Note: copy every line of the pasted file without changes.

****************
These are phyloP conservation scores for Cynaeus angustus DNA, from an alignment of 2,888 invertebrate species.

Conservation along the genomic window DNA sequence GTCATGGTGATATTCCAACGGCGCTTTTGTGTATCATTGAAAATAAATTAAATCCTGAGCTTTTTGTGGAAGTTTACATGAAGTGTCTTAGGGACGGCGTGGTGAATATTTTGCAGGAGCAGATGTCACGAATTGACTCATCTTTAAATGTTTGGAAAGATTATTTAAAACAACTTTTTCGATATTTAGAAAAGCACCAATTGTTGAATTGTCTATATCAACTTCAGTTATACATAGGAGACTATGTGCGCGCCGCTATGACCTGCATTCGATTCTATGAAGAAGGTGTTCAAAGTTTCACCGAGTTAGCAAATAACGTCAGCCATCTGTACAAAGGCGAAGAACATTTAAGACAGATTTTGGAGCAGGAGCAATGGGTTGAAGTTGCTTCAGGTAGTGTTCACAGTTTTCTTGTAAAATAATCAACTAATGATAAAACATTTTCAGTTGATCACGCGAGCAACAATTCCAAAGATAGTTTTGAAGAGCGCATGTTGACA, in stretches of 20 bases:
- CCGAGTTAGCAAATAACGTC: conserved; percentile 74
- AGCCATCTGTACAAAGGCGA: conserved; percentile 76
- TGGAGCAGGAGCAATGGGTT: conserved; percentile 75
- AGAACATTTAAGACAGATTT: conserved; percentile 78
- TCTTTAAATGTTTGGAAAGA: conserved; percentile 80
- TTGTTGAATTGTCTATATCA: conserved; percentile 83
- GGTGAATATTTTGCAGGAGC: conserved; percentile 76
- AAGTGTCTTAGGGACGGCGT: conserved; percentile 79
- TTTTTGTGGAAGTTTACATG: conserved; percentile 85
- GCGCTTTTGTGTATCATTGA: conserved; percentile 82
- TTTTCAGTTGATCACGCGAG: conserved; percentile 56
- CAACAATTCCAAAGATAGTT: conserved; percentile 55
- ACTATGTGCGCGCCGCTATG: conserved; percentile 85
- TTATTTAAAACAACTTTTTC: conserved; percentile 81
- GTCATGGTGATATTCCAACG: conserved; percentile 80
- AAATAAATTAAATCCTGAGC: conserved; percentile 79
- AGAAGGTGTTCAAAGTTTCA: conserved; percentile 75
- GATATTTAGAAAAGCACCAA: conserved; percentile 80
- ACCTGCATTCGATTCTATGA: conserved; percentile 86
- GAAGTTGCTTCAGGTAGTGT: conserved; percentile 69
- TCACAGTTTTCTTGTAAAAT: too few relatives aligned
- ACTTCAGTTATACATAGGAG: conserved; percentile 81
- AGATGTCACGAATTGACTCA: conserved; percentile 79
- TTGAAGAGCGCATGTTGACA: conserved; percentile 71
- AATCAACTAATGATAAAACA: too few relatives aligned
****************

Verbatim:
These are phyloP conservation scores for Cynaeus angustus DNA, from an alignment of 2,888 invertebrate species.

Conservation along the genomic window DNA sequence GTCATGGTGATATTCCAACGGCGCTTTTGTGTATCATTGAAAATAAATTAAATCCTGAGCTTTTTGTGGAAGTTTACATGAAGTGTCTTAGGGACGGCGTGGTGAATATTTTGCAGGAGCAGATGTCACGAATTGACTCATCTTTAAATGTTTGGAAAGATTATTTAAAACAACTTTTTCGATATTTAGAAAAGCACCAATTGTTGAATTGTCTATATCAACTTCAGTTATACATAGGAGACTATGTGCGCGCCGCTATGACCTGCATTCGATTCTATGAAGAAGGTGTTCAAAGTTTCACCGAGTTAGCAAATAACGTCAGCCATCTGTACAAAGGCGAAGAACATTTAAGACAGATTTTGGAGCAGGAGCAATGGGTTGAAGTTGCTTCAGGTAGTGTTCACAGTTTTCTTGTAAAATAATCAACTAATGATAAAACATTTTCAGTTGATCACGCGAGCAACAATTCCAAAGATAGTTTTGAAGAGCGCATGTTGACA, in stretches of 20 bases:
- CCGAGTTAGCAAATAACGTC: conserved; percentile 74
- AGCCATCTGTACAAAGGCGA: conserved; percentile 76
- TGGAGCAGGAGCAATGGGTT: conserved; percentile 75
- AGAACATTTAAGACAGATTT: conserved; percentile 78
- TCTTTAAATGTTTGGAAAGA: conserved; percentile 80
- TTGTTGAATTGTCTATATCA: conserved; percentile 83
- GGTGAATATTTTGCAGGAGC: conserved; percentile 76
- AAGTGTCTTAGGGACGGCGT: conserved; percentile 79
- TTTTTGTGGAAGTTTACATG: conserved; percentile 85
- GCGCTTTTGTGTATCATTGA: conserved; percentile 82
- TTTTCAGTTGATCACGCGAG: conserved; percentile 56
- CAACAATTCCAAAGATAGTT: conserved; percentile 55
- ACTATGTGCGCGCCGCTATG: conserved; percentile 85
- TTATTTAAAACAACTTTTTC: conserved; percentile 81
- GTCATGGTGATATTCCAACG: conserved; percentile 80
- AAATAAATTAAATCCTGAGC: conserved; percentile 79
- AGAAGGTGTTCAAAGTTTCA: conserved; percentile 75
- GATATTTAGAAAAGCACCAA: conserved; percentile 80
- ACCTGCATTCGATTCTATGA: conserved; percentile 86
- GAAGTTGCTTCAGGTAGTGT: conserved; percentile 69
- TCACAGTTTTCTTGTAAAAT: too few relatives aligned
- ACTTCAGTTATACATAGGAG: conserved; percentile 81
- AGATGTCACGAATTGACTCA: conserved; percentile 79
- TTGAAGAGCGCATGTTGACA: conserved; percentile 71
- AATCAACTAATGATAAAACA: too few relatives aligned